“Now,” Alcaraz told his parents, after hugging them in the Court Philippe Chatrier stands, “I am lifting this trophy in front of you.”

Alcaraz adds that one from the clay-court Slam to a collection of hardware that includes triumphs on hard courts at the U.S. Open in 2022 and on grass at Wimbledon in 2023. He is 3-0 in major Slam finals.

“It’s an amazing career already. You’re already a Hall of Famer. You already achieved so much — and you’re only 21 years old,” said Zverev, a 27-year-old from Germany who also lost the 2020 U.S. Open final. “Incredible player. Not the last time you’re going to win this.”

Zverev exited the French Open in the semifinals each of the past three years, including after tearing ankle ligaments during the second set against Nadal in that round in 2022. Hours before Zverev’s semifinal victory over Casper Ruud began on Friday, a Berlin district court announced that he reached an out-of-court settlement that ended a trial stemming from an ex-girlfriend’s accusation of assault during a 2020 argument.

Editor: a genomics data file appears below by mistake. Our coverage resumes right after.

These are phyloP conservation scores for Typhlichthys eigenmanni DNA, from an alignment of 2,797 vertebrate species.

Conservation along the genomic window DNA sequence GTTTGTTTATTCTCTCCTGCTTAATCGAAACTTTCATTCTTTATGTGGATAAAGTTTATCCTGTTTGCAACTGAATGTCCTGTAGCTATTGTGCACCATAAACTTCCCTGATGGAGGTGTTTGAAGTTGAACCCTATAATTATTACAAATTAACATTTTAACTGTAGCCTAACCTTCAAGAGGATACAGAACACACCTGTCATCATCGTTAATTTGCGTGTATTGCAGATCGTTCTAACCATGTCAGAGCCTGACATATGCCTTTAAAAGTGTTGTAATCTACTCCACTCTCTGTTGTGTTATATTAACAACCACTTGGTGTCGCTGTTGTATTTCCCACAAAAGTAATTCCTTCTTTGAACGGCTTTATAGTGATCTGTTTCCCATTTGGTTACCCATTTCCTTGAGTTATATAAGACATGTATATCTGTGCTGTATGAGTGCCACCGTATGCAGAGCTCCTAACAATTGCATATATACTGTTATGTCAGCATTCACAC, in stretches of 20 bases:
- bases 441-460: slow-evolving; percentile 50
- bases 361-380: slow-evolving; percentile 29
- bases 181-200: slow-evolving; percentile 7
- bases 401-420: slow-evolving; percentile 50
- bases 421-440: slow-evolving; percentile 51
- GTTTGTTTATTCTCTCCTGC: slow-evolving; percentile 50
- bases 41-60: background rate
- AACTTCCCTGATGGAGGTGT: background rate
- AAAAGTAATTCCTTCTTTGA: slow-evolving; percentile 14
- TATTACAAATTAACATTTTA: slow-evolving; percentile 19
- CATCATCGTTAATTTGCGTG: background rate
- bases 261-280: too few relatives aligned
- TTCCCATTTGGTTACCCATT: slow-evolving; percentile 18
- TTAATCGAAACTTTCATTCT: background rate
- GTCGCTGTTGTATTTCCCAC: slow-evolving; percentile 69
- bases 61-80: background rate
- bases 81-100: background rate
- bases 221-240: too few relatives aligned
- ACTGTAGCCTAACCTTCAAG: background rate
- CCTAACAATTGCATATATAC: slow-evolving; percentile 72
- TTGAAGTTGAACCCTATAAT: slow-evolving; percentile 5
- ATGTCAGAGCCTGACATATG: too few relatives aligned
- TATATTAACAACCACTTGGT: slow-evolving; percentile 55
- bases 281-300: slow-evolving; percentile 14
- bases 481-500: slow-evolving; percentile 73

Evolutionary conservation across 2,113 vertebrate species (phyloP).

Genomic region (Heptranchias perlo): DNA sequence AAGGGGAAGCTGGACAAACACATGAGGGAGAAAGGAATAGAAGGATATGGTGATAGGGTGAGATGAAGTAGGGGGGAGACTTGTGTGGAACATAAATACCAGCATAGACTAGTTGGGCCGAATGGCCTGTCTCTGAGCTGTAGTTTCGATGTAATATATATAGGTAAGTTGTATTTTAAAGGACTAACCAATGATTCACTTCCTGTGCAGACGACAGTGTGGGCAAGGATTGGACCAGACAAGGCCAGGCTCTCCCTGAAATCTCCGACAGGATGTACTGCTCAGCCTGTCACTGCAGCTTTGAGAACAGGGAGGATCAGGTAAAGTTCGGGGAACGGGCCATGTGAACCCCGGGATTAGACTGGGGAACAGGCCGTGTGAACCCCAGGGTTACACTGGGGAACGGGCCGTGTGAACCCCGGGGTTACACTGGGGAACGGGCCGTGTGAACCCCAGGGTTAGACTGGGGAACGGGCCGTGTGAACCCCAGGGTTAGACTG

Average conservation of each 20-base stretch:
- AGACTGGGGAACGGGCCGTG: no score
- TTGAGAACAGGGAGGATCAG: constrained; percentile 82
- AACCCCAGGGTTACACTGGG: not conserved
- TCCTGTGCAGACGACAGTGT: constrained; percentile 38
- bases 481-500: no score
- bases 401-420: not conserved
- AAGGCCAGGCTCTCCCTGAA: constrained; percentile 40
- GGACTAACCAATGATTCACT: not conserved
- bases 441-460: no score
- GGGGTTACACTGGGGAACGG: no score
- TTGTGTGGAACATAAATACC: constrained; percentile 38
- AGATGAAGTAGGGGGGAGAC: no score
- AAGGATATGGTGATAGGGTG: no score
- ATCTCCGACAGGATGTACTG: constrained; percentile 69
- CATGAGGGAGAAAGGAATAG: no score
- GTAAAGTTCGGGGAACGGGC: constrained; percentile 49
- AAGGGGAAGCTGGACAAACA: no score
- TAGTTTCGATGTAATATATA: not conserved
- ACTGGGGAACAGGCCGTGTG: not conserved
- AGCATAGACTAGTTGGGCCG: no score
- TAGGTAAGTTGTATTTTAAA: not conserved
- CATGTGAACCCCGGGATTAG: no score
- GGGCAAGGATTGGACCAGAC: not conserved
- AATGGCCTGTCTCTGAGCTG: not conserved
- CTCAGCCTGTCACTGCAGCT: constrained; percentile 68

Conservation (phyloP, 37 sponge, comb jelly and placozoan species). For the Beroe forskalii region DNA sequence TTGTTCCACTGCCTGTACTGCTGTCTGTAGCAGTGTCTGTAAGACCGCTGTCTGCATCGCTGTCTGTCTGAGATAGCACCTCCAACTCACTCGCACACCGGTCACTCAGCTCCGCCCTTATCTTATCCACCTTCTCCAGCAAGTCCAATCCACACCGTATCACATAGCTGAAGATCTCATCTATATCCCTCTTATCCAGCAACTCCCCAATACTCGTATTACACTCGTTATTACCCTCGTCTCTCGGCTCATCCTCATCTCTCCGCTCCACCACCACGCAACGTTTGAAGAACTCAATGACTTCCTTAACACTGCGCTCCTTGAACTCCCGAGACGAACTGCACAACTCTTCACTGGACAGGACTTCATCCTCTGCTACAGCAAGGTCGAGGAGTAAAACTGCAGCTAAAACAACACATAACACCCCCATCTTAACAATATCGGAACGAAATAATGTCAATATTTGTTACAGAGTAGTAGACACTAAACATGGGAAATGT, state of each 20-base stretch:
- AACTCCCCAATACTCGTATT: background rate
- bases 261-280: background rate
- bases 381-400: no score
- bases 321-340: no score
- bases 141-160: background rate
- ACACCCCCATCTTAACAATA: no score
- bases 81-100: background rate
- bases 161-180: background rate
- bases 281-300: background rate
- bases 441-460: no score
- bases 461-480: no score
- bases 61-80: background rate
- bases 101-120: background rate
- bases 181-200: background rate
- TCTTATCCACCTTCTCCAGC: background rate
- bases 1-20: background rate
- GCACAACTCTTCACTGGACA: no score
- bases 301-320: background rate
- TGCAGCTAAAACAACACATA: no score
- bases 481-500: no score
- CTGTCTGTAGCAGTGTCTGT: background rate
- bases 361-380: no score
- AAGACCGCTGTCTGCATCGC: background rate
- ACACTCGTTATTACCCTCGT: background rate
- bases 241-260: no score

On Sunday against Alcaraz, Zverev faltered after surging in front by reeling off the last five games of the third set. Alcaraz’s level dipped during that stretch and he seemed distracted by a complaint over the condition of the clay, telling chair umpire Renaud Lichtenstein it was “unbelievable.”

But Alcaraz reset and ran away with it, taking 12 of the last 15 games while being treated by a trainer at changeovers for an issue with his left leg.

“I lost focus, and on my serve, I didn’t get the power from my legs anymore, which is weird. Because normally I do not get tired. I don’t cramp,” Zverev said. “Against Carlos, it’s a different intensity.”